Why are our exceptional children denied exceptional treatment?

susan-paynter-headshot-resizedBy Dr. Susan Paynter

It must be a dirty word because teachers, legislators, and even the parents of the gifted kids seem to be reluctant to use the G word. From No Child Left Behind to Race to the Top, the focus is on bringing the low performing kids to the middle. We have to level the playing field, which means insuring that our brightest kids don’t get too far ahead of the group.

It’s not fair, is it? Those gifted kids have it all — they are smart and things come so easily to them, they hardly have to work at anything! And besides, everyone is gifted, right? Every child deserves a trophy for playing in the Little League, and every kid is a winner.

But wait, what happens if everyone is gifted? And what happens to the kids who truly are cognitively exceptional? Probably exactly what would happen to our most talented athletes if we made them sit on the bench until everyone was equally ready to play.

Recognize their unique needs

We acknowledge that some children need special services because they struggle. Without recognition of the unique needs of the bright kids on the other end of the learning continuum, the gifted become an oppressed class, the ones who are denied services, and appropriate support. If we tried that with a cognitively challenged child we would be sued, right?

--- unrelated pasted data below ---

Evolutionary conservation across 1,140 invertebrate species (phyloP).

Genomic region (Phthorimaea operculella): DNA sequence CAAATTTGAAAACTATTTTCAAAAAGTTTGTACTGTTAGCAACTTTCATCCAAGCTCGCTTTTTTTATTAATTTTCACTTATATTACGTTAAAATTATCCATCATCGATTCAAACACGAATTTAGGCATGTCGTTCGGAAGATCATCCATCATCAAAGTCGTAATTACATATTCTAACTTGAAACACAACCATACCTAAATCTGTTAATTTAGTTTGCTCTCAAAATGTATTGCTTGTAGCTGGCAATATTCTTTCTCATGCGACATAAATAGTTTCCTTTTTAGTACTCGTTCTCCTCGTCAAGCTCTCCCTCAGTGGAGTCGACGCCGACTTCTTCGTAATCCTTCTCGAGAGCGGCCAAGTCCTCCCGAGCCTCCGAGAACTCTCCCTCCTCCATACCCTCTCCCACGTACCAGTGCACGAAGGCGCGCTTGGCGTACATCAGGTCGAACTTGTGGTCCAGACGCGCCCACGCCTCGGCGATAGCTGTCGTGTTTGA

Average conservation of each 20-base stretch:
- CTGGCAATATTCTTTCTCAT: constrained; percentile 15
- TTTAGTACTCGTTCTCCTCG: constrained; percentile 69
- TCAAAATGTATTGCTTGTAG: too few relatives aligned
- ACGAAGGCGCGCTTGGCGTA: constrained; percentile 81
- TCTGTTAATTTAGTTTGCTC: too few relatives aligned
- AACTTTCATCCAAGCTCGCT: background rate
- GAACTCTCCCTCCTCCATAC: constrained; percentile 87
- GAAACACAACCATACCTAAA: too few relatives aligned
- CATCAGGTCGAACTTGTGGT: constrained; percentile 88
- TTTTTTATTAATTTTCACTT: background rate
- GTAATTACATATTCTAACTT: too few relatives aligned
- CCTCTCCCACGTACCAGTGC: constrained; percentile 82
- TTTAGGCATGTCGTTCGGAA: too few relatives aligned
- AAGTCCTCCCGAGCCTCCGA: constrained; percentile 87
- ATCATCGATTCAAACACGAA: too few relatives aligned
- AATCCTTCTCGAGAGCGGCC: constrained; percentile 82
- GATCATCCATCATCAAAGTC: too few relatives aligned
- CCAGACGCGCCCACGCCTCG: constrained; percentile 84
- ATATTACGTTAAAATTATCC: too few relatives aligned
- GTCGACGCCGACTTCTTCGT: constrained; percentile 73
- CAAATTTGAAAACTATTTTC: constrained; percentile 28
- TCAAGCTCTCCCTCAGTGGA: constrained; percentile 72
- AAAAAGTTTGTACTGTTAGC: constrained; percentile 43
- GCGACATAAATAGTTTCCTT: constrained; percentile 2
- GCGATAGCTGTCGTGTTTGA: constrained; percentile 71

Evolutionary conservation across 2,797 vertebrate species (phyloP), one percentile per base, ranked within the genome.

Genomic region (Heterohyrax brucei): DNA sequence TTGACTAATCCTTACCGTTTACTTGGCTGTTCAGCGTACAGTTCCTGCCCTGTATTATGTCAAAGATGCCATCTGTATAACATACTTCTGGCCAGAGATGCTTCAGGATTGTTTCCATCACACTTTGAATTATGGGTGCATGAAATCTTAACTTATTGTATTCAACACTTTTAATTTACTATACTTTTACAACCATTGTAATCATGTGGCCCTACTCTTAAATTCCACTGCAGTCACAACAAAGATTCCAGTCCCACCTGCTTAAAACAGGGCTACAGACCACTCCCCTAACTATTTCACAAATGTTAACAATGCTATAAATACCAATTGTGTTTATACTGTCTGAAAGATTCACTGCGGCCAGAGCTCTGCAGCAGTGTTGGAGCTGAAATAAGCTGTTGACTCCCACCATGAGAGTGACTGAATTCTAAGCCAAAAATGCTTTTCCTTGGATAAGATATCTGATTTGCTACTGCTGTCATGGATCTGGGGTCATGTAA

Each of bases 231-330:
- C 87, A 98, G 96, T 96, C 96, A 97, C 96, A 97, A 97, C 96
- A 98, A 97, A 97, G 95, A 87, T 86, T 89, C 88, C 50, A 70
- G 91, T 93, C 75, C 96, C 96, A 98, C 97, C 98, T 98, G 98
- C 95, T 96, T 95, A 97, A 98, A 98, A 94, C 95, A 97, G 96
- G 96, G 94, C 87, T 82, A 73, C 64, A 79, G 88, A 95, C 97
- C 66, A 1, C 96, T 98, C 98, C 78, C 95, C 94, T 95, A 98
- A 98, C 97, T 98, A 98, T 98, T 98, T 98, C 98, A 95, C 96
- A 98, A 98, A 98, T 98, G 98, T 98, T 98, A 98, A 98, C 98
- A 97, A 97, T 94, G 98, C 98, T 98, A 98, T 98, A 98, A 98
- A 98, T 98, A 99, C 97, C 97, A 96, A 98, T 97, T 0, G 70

Does oppressed seem like a strong word? What’s it like when the gifted are sitting in a classroom learning things they have known for years waiting for the rest of the class to understand …. learning your letters when you already know how to read, or learning to count when you can already multiply? And while they are waiting for the rest of the class to catch up, they are told to sit still.

No one wants to use that dirty word “gifted” since, after all, they don’t need anything because they are already so smart and know everything in the common core curriculum. And talking about them makes you an elitist. What if you were asked to sit in a room and learn how to tie your shoe for hours each day, even though you have known how for years. Would you feel lucky to be smart?

Children in one of Dr. Paynter’s workshops for gifted students participate in a floating experiment.

‘Grit factor’

What about that “grit factor” everyone is talking about? It is widely accepted that one of the most critical attributes of success in adulthood is grit. If a child is spending their day learning things they already know, then how do they develop the grit that is essential for success? How do they learn resilience? How do they snatch victory from defeat if they never fail?

It’s time we fought for the rights of our brightest students with as much energy and effort as we have fought for the rights of our struggling learners. And let’s shout that dirty word “gifted” from the roof tops because we are mad as hell and we are not going to be average anymore.

Dr. Susan Paynter lives in Woodstock and is a national presenter on programming for gifted children. Dr. Paynter served as the Director of Gifted Programs for Montclair University and is a New York state certified school administrator and experienced teacher of gifted and twice exceptional students. For more information on advocacy and support for gifted children, visit www.giftedmatters4kids.com or email giftedmatters4kids@gmail.com.